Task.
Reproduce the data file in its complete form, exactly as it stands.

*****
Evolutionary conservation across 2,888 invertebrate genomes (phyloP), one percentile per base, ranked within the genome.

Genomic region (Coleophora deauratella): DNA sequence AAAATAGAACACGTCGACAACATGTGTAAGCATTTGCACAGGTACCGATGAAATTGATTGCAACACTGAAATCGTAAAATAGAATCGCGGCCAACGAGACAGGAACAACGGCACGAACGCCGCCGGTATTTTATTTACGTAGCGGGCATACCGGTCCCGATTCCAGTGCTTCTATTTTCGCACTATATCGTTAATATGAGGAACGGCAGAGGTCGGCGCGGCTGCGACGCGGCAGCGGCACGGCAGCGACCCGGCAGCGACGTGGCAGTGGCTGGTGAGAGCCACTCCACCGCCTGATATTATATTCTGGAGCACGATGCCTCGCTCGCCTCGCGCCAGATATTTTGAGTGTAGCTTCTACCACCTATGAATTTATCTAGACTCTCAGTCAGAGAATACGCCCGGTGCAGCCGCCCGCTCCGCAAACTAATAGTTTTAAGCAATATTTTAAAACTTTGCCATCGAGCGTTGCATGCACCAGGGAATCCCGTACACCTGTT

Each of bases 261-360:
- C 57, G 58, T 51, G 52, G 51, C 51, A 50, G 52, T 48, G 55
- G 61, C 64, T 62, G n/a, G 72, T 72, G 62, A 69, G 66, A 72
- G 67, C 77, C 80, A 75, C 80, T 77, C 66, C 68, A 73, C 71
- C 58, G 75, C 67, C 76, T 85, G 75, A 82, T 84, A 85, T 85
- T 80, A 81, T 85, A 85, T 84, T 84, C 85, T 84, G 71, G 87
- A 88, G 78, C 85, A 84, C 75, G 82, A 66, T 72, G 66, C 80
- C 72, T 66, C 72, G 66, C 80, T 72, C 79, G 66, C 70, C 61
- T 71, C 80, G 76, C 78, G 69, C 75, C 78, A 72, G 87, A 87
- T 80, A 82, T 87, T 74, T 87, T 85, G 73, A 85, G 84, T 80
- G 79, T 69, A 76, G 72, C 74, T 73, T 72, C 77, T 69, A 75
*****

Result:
Evolutionary conservation across 2,888 invertebrate genomes (phyloP), one percentile per base, ranked within the genome.

Genomic region (Coleophora deauratella): DNA sequence AAAATAGAACACGTCGACAACATGTGTAAGCATTTGCACAGGTACCGATGAAATTGATTGCAACACTGAAATCGTAAAATAGAATCGCGGCCAACGAGACAGGAACAACGGCACGAACGCCGCCGGTATTTTATTTACGTAGCGGGCATACCGGTCCCGATTCCAGTGCTTCTATTTTCGCACTATATCGTTAATATGAGGAACGGCAGAGGTCGGCGCGGCTGCGACGCGGCAGCGGCACGGCAGCGACCCGGCAGCGACGTGGCAGTGGCTGGTGAGAGCCACTCCACCGCCTGATATTATATTCTGGAGCACGATGCCTCGCTCGCCTCGCGCCAGATATTTTGAGTGTAGCTTCTACCACCTATGAATTTATCTAGACTCTCAGTCAGAGAATACGCCCGGTGCAGCCGCCCGCTCCGCAAACTAATAGTTTTAAGCAATATTTTAAAACTTTGCCATCGAGCGTTGCATGCACCAGGGAATCCCGTACACCTGTT

Each of bases 261-360:
- C 57, G 58, T 51, G 52, G 51, C 51, A 50, G 52, T 48, G 55
- G 61, C 64, T 62, G n/a, G 72, T 72, G 62, A 69, G 66, A 72
- G 67, C 77, C 80, A 75, C 80, T 77, C 66, C 68, A 73, C 71
- C 58, G 75, C 67, C 76, T 85, G 75, A 82, T 84, A 85, T 85
- T 80, A 81, T 85, A 85, T 84, T 84, C 85, T 84, G 71, G 87
- A 88, G 78, C 85, A 84, C 75, G 82, A 66, T 72, G 66, C 80
- C 72, T 66, C 72, G 66, C 80, T 72, C 79, G 66, C 70, C 61
- T 71, C 80, G 76, C 78, G 69, C 75, C 78, A 72, G 87, A 87
- T 80, A 82, T 87, T 74, T 87, T 85, G 73, A 85, G 84, T 80
- G 79, T 69, A 76, G 72, C 74, T 73, T 72, C 77, T 69, A 75